Thank you so much for your story regarding Twin Lakes (November 2021). It brought back many memories for me.
I am 72 years old. My parent’s home was at 2616 N. Amidon – a home that my dad built with used lumber and help from friends and family. Most of the home’s lumber came from railroad salvage wood that originated from box cars that were being disassembled, someplace near the old Stockyards Bank on 21st street. As a kid, my job was to pull the nails and straighten them with a hammer so that they could be used again.
The exterior of our home was stucco, which was left over from plaster jobs that my grandfather, John Daly, performed in Wichita. Grandpa Daly was a plasterer all of his life and he crafted the art deco scrollwork in many of the movie theaters in Wichita. I was told that grandpa worked in over a dozen movie theaters here in Wichita. Some of his work — grape clusters and vines — still remains at the Orpheum Theater, but nearly all of the other theaters have been destroyed.
Our property consisted of one full acre and it was pretty rural in appearance: a huge garden, fruit trees, geese, chickens and pet cats and dogs. I was often assigned to catching a chicken with a wire coat hanger. Dad would take care of the hatchet work and mom would boil the chicken in a large pan that sat outside the house. Wet chicken feathers really stink! We had well water and yes, we burned our trash in trash barrels too. I would ride my bike to Benjamin Hills to see the rich people in their mansions.
Our modest home served our family until about 1969, when the property was told to Harpool Brothers Oil Company. They owned the Phillips 66 station on the northeast corner of 25th Street and Amidon. After it was sold, the house and detached garage was destroyed.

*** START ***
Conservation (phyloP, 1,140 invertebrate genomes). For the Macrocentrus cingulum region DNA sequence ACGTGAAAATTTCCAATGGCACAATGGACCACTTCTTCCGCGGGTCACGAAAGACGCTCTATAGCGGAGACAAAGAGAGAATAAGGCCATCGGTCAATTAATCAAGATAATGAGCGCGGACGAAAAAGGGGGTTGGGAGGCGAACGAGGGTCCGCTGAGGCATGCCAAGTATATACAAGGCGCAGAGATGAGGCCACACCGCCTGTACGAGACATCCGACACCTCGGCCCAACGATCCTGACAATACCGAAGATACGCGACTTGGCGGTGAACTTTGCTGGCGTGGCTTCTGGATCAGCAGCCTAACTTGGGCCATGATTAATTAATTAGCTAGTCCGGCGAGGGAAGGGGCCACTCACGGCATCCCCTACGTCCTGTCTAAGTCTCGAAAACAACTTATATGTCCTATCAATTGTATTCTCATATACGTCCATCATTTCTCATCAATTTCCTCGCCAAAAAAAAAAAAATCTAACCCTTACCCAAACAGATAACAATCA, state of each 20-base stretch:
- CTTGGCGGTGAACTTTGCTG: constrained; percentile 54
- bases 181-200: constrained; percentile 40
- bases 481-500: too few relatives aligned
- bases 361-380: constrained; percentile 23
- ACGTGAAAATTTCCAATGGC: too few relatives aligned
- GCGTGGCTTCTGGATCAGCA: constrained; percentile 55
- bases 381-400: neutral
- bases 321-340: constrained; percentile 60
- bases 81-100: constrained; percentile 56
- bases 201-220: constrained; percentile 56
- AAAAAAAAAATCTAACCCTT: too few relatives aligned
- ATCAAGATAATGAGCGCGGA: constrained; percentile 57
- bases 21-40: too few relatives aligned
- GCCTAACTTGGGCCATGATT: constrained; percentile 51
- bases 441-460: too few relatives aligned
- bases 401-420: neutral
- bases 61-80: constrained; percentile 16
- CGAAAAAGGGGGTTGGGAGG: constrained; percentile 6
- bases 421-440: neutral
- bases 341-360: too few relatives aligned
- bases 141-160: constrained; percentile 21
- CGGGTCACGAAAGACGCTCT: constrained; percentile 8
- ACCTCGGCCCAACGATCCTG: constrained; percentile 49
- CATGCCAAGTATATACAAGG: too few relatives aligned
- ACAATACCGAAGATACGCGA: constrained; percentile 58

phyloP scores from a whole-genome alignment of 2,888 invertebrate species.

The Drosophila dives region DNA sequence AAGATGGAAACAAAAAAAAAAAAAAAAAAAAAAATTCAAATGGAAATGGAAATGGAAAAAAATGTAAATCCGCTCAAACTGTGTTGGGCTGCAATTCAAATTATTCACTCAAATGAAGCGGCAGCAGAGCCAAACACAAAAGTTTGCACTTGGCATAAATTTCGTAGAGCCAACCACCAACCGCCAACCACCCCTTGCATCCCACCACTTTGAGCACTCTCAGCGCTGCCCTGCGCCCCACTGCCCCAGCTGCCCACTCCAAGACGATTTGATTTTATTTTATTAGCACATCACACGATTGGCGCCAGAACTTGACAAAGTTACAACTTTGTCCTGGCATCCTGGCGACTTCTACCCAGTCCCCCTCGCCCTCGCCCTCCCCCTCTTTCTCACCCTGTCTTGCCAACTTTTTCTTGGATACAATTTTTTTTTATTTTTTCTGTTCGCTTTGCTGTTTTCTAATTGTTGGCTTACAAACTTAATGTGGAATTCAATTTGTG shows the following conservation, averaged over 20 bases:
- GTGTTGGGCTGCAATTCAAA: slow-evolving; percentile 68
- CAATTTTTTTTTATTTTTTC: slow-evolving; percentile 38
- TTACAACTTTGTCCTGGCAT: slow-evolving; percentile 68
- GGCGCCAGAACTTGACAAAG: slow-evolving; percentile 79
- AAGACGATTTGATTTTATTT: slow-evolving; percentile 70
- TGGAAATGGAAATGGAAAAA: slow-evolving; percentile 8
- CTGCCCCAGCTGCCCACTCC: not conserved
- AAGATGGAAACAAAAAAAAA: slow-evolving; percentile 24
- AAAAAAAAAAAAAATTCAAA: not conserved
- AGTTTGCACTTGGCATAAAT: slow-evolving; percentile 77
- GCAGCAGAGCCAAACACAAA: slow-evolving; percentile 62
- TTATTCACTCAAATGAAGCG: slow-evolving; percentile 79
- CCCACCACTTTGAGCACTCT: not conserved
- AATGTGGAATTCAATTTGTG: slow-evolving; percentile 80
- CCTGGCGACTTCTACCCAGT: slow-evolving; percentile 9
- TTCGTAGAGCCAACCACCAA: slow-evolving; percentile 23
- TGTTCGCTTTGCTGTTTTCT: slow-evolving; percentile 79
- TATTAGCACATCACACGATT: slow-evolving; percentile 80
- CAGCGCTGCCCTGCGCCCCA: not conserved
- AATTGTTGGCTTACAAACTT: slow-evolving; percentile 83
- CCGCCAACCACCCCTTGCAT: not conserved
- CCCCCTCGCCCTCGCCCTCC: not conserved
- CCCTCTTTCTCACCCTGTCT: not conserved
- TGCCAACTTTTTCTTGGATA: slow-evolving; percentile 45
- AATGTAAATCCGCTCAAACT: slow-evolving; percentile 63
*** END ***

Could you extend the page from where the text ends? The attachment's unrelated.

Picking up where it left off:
I’m going to take you back a bit further than the construction of Twin Lakes Shopping Center. Before Twin Lakes was developed it was a city landfill, with chain link fences that were about ten feet tall. Dump trucks and trash trucks were constantly entering the landfill from the entrance on 21st Street. This traffic created dust that was then carried to the north for many blocks. Light-weight trash would float in the wind for blocks to the North. My dad and others that were familiar with the landfill speculated that the Twin Lakes complex would eventually sink into the trash debris that was the bulk waste in this landfill. Well, to my knowledge it didn’t sink and disappear. I do seem to recall a construction problem on the East end, where the floors separated and they had to construct a concrete ramp to compensate for settling.
At that time, late 1950’s and early 1960’s, 21st Street was nothing but a pot hole filled blacktop with no shoulder. The old 21st Street bridge that existed then was wooden, rickety and narrow. I don’t know how it survived the weight of the trash trucks that came and went over that bridge. In the summer, I tried to ride my bicycle to the Woodland swimming pool, which was close to Arkansas and 21st Street. The bridge shook so much that my bike would fall over. There were gaps in the wood planking and I could see the river water through the holes in this bridge. It was terrifying to a scrawny kid like me.
Also, at that time, Amidon was also a two-lane blacktop street with no curb or gutters. As Twin Lakes was being built, the city paved Amidon up to 25th street, and later continued the paving from 25th Street clear up to 29th Street. We finally felt like we actually living in the city.
— Richard York